Arts & Entertainment
2 min

Bankfest sure to be a gay Ottawa crowd pleaser

Take over the streets Jul 10

There’ll be a party on Bank St after all this summer. But it won’t be part of Pride, which has shifted its festival to city hall and rescheduled it for Aug 28.

Instead, Bankfest – scheduled for Canada Day and Jul 9-10 – is associated with the Bank St Promenade Business Association, an organization representing the street’s businesses. And it’s being organized by Robin Duetta, who helped organize the last three closures of Bank for Pride.

Duetta says business owners started calling him after Pride’s board decided they had to save money by shifting the festivities off the street. City hall’s charges to Pride for closing the street were just too much to handle again when the group’s debt is already $120,000, Pride’s board reasoned.

But that left local merchants and, most importantly, local gays without one of their favourite parts of the Pride celebration, says Duetta. So he stepped in – reluctantly, he claims.

“I hesitated to get involved for obvious reasons,” he says, hinting at past conflicts within the Pride Committee.

“Many people believe Pride should be here, an expression of urban Pride in a place like this. But any opportunity to get out and party and celebrate is an opportunity worth taking.”

Having a celebration on Bank St like the last three held during Pride “is an important event [for businesses]. . . an important event to our community and important city-wide to members of the Ottawa community.”

Duetta gave it some thought, talked to some people. The result: Bankfest. Associating with the business association keeps costs down – city hall charges them less for services than Pride would have to pay.

It promises to be a hell of a party. The Canada Day party will feature Disco Inferno, along with DJs Patrick Guay and Alain Jackinsky from Montreal. Local live acts will add spice. It’ll be held in the parking lot behind Big Buds at Somerset and Bank Sts, from 11am to 11pm on Jul 1.

The Unified Party will kick off the main festivities Jul 9 from 9pm to 2am. It’s a dance with six DJs from Ottawa, Montreal and Toronto, at the Cartier Square Drill Hall.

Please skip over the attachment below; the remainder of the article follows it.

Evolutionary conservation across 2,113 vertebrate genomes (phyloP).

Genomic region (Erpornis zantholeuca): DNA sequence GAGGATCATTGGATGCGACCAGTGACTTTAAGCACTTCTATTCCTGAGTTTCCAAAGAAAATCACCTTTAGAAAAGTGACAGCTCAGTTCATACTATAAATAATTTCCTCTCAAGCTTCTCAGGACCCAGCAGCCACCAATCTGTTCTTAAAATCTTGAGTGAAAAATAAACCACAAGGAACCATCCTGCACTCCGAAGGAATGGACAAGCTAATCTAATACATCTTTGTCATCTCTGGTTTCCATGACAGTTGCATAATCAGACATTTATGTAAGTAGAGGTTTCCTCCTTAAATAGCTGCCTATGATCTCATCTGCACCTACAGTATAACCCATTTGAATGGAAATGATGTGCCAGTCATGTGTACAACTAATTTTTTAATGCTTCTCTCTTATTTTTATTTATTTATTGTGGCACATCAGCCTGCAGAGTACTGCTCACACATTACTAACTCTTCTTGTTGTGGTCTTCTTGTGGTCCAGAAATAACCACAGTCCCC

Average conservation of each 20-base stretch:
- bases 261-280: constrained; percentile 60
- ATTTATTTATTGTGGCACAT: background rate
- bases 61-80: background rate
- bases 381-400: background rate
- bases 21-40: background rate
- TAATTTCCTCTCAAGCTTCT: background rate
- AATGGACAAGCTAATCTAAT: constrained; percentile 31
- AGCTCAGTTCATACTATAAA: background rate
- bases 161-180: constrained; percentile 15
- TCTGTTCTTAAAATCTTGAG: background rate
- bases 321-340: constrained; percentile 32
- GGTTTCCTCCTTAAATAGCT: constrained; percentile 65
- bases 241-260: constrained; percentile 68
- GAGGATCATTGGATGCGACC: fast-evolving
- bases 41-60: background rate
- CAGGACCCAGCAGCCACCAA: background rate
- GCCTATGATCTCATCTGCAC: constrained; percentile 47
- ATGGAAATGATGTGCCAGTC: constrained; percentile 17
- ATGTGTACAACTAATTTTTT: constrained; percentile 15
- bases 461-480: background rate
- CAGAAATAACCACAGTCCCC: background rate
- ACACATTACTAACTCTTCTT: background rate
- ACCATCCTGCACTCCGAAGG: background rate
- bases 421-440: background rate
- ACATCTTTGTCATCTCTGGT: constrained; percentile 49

The party will be mixed, says Duetta – gays and straights. In fact, so will all the Bankfest festivities. “It’s for everyone. No labels, no boundaries.”

But he acknowledges any festival on Bank St has a special connection to the gay community.

“We live there. This is where we do business. A large part of our community calls this district our home.”

And when a festival like this evolves out of previous Pride celebrations, it’s clear that the gay community will take the opportunity to make a claim on our own queer geography.

“It’s not often you get to feel part of a crowd on Bank Street,” laughs Duetta. ” You get a sense of ownership. Every neighbourhood should have a festival like this.”

The biggest crowd of Bankfest will be the street party itself, Duetta says. It’ll be on Jul 10 from 11am to 9pm.

Parks are great places for communities to gather, he notes. But streets offer something unique. “There’s something exciting about having the freedom to be there where cars used to be. With sound echoing off buildings. With half-naked people walking in the streets.”

And what about Pride? Is the street event in competition?

“No. This is two months before their event. We’re not encroaching upon Pride. That would be like saying the Tulip Festival and the Blues Festival shouldn’t be on in the same years.”

It’s just one more party for summer, one more opportunity for gays and others to claim their street for fun, he says.